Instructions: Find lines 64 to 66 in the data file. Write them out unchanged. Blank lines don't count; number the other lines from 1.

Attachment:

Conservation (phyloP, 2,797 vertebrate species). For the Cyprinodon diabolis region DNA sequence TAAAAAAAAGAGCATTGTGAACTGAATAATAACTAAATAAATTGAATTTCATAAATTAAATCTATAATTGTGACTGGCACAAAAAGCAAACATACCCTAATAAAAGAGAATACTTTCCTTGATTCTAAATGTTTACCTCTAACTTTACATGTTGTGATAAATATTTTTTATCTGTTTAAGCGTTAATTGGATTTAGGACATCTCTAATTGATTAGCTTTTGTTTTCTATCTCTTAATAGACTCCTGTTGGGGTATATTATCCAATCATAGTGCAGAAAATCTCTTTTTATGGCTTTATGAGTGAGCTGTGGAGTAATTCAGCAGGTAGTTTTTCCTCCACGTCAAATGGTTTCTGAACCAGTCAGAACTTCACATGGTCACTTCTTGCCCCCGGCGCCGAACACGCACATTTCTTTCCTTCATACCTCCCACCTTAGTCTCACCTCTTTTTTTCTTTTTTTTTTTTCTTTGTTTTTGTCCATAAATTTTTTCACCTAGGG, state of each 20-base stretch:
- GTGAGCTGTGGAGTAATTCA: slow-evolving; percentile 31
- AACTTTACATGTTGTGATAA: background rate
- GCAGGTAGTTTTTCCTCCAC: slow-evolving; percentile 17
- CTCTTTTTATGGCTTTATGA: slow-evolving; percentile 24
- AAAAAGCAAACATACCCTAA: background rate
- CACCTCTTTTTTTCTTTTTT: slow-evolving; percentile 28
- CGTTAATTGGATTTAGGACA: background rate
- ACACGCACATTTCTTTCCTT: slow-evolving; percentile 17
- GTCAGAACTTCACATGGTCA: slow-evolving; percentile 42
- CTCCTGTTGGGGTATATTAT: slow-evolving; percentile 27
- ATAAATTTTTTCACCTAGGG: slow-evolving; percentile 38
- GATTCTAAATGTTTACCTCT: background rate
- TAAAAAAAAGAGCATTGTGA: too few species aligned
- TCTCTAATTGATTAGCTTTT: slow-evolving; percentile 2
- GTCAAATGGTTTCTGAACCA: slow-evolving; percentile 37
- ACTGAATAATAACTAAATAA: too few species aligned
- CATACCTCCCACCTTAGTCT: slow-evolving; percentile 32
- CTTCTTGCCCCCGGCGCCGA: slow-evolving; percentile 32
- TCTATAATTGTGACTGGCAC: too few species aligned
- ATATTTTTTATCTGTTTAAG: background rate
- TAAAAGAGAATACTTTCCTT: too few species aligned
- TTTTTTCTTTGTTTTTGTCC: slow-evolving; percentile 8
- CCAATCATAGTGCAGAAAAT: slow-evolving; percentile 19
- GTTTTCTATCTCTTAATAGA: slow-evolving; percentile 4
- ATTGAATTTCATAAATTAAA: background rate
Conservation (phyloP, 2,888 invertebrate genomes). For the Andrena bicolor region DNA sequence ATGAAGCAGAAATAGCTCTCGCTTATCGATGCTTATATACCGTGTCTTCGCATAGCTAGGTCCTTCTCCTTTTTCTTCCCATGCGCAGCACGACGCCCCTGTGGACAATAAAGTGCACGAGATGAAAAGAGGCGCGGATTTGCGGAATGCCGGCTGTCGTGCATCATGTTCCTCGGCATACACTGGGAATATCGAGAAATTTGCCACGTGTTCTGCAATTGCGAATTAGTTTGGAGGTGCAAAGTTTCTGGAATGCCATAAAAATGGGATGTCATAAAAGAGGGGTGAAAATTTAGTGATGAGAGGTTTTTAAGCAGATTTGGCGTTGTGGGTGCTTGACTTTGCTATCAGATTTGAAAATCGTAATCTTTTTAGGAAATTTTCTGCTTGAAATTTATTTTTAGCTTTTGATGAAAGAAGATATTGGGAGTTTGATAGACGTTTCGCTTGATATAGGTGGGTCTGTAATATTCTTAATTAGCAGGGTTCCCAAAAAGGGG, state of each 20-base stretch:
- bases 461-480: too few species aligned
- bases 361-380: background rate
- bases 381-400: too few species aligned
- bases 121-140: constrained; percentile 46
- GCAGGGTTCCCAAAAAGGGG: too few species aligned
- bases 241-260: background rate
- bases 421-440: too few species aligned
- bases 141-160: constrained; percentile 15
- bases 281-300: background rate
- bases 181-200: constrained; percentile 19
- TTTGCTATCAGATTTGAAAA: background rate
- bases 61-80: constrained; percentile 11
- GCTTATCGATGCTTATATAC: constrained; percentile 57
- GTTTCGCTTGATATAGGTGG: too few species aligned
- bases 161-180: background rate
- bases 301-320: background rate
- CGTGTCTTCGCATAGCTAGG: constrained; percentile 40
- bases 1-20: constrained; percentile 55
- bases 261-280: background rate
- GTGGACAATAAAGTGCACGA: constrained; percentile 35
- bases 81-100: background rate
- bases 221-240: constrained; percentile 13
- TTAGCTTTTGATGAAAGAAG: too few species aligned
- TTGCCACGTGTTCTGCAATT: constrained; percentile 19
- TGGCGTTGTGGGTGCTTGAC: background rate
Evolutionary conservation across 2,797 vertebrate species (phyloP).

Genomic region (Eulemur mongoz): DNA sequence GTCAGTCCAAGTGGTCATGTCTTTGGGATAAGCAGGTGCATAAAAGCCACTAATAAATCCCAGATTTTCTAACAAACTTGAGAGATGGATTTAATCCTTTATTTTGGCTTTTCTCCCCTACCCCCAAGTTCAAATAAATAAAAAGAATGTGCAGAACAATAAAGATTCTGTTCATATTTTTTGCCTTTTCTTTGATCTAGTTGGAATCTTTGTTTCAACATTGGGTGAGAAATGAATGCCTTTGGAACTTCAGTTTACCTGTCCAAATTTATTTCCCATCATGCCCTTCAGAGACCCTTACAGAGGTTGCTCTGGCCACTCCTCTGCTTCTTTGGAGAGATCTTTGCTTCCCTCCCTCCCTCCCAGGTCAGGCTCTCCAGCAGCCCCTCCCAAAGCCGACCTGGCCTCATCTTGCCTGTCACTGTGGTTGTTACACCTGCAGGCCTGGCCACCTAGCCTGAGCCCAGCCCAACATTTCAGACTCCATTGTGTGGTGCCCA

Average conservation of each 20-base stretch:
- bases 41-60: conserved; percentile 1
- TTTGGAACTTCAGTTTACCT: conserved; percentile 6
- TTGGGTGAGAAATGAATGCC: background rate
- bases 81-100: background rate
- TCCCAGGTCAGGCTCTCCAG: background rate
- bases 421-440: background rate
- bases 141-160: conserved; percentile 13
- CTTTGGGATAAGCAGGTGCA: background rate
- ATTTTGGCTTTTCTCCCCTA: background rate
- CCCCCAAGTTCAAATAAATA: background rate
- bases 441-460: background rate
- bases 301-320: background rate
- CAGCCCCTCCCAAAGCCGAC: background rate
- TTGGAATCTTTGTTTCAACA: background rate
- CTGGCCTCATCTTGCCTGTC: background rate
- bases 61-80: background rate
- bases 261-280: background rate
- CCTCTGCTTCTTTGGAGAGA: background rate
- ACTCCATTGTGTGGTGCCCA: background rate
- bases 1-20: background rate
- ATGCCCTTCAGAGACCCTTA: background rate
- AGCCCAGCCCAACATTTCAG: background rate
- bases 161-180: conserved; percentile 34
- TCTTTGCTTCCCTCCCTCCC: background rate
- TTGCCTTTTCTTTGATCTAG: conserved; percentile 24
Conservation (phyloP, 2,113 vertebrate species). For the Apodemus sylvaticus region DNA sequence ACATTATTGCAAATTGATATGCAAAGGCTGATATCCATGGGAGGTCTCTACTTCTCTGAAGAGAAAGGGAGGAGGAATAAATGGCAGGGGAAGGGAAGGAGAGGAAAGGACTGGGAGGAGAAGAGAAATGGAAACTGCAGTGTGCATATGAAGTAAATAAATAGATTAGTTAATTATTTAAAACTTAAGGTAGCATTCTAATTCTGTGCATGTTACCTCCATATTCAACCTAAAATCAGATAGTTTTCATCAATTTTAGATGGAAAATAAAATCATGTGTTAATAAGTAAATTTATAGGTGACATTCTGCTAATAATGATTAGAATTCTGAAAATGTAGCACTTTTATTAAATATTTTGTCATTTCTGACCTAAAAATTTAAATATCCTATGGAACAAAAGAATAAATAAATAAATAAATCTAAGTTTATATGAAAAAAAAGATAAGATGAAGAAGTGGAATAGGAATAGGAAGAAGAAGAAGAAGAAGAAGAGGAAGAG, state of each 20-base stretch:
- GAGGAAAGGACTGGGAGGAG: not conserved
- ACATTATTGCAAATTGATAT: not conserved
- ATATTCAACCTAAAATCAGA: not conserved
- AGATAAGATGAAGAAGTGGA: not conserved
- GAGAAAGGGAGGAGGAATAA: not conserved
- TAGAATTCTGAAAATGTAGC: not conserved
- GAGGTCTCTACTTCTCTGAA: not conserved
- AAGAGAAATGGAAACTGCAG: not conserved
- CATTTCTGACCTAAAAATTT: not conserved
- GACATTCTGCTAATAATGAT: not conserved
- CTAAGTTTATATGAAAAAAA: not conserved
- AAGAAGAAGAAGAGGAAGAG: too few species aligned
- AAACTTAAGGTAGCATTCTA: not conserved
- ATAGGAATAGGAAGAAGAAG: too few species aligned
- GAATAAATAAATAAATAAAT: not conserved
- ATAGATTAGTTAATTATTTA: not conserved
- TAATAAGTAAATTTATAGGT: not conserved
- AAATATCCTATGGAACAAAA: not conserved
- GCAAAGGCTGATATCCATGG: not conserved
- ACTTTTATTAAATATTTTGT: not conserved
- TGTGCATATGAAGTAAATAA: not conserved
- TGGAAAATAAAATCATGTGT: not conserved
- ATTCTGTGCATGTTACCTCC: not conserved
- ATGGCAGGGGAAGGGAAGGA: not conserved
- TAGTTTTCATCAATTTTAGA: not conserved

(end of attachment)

- ATTTTGGCTTTTCTCCCCTA: background rate
- CCCCCAAGTTCAAATAAATA: background rate
- bases 441-460: background rate